In celebration of American Archives Month, we continue to share literary ephemera from our archive that document the story of American poetry.
One of many correspondences we have between E. E. Cummings and the Academy of American Poets, this postcard includes a snippet of valuable advice from the literary notable. His wholehearted support of individuality and diversity was to be expected; Cummings was nothing if not an experimental poet whose work reflected his individualistic spirit.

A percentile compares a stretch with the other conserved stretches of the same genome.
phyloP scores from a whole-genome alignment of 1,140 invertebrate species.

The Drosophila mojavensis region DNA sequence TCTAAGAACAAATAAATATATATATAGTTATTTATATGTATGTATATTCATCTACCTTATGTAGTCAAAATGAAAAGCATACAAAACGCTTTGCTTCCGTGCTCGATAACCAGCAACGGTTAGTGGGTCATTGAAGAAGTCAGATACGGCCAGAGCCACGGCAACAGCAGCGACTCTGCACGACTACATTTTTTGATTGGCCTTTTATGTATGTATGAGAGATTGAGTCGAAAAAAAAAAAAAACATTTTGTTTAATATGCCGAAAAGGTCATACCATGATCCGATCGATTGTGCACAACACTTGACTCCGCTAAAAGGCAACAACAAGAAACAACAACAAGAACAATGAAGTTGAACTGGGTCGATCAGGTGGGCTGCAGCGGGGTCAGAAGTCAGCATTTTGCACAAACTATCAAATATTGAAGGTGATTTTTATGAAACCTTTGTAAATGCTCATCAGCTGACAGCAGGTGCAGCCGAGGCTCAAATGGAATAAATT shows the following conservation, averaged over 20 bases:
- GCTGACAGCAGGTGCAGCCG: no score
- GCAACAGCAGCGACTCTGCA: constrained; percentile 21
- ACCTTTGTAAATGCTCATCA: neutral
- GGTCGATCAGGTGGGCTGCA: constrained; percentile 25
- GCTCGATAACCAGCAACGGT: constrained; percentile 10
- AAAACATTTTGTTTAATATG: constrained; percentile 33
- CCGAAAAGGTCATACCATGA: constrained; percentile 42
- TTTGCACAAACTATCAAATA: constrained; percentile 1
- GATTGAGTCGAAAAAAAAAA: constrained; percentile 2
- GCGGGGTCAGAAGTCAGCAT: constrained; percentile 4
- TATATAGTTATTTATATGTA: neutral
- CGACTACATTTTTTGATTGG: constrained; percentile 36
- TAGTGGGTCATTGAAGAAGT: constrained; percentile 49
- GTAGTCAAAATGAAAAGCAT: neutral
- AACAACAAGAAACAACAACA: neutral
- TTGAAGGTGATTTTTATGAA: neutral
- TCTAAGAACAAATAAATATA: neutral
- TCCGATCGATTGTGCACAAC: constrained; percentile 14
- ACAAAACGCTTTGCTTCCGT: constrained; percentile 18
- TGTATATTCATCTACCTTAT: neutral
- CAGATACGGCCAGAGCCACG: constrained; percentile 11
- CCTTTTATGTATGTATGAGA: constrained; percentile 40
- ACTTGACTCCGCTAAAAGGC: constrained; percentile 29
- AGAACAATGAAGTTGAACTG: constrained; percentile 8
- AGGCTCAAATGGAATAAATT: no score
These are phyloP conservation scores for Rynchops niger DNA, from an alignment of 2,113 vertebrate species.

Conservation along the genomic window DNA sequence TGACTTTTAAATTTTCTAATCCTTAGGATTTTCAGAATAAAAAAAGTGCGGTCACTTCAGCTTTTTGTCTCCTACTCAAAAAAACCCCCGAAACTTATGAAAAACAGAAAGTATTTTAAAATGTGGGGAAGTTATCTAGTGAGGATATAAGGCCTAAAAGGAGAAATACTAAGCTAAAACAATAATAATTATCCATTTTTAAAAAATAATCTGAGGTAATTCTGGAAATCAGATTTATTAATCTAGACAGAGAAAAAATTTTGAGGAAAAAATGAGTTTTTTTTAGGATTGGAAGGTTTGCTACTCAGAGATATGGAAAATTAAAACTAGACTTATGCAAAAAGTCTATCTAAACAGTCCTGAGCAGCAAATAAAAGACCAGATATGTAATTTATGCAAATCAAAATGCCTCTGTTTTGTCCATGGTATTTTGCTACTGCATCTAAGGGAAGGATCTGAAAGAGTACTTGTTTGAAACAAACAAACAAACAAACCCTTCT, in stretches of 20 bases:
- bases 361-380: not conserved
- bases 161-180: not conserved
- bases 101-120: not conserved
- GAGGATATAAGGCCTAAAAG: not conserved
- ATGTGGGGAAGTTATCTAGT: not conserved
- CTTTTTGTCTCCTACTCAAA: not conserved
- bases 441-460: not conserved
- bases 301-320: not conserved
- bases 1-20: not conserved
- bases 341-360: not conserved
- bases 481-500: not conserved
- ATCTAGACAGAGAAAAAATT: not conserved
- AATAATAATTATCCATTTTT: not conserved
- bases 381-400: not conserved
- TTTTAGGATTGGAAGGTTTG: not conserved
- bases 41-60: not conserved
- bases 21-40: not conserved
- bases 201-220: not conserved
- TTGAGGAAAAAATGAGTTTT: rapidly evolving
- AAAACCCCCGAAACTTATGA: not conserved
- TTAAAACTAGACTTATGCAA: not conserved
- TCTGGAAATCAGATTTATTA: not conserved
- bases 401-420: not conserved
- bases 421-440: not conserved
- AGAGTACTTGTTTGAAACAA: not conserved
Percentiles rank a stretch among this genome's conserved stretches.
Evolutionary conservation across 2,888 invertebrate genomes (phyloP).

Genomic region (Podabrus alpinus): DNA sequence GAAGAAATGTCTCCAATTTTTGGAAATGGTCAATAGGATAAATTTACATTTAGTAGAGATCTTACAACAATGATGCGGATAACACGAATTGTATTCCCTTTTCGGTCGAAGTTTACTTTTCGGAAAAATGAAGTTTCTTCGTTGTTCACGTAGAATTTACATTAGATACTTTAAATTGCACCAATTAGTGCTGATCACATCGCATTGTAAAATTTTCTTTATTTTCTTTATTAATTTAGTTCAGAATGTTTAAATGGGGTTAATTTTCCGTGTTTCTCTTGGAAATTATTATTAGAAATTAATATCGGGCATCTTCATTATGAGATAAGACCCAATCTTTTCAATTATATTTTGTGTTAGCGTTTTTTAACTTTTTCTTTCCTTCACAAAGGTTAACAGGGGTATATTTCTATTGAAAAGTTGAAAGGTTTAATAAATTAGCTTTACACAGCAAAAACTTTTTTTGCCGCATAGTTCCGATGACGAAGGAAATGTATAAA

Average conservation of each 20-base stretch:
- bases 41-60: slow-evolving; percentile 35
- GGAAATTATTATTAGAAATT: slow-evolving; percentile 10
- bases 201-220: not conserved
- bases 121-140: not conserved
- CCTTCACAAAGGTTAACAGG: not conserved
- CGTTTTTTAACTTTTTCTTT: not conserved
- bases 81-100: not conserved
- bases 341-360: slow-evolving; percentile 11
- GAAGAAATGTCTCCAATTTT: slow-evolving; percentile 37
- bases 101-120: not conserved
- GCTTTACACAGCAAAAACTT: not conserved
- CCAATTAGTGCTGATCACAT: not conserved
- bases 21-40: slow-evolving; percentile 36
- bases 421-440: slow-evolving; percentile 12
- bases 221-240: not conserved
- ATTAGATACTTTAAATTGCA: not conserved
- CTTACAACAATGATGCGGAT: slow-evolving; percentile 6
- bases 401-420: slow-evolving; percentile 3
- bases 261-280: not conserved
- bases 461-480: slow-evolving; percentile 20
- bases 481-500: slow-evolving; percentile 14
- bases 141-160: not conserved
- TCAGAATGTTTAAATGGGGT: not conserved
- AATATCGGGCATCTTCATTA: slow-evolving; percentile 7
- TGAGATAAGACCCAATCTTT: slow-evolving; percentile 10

While a student at Harvard University (1911–1916), he was drawn to the work of avant-garde writers such as Gertrude Stein and Ezra Pound. Cummings himself later became known for his radical experimentation with form, punctuation, spelling, and syntax in his work, prevalent as early on in his career as the publication of his first collection, Tulips and Chimneys (T. Seltzer), in 1923.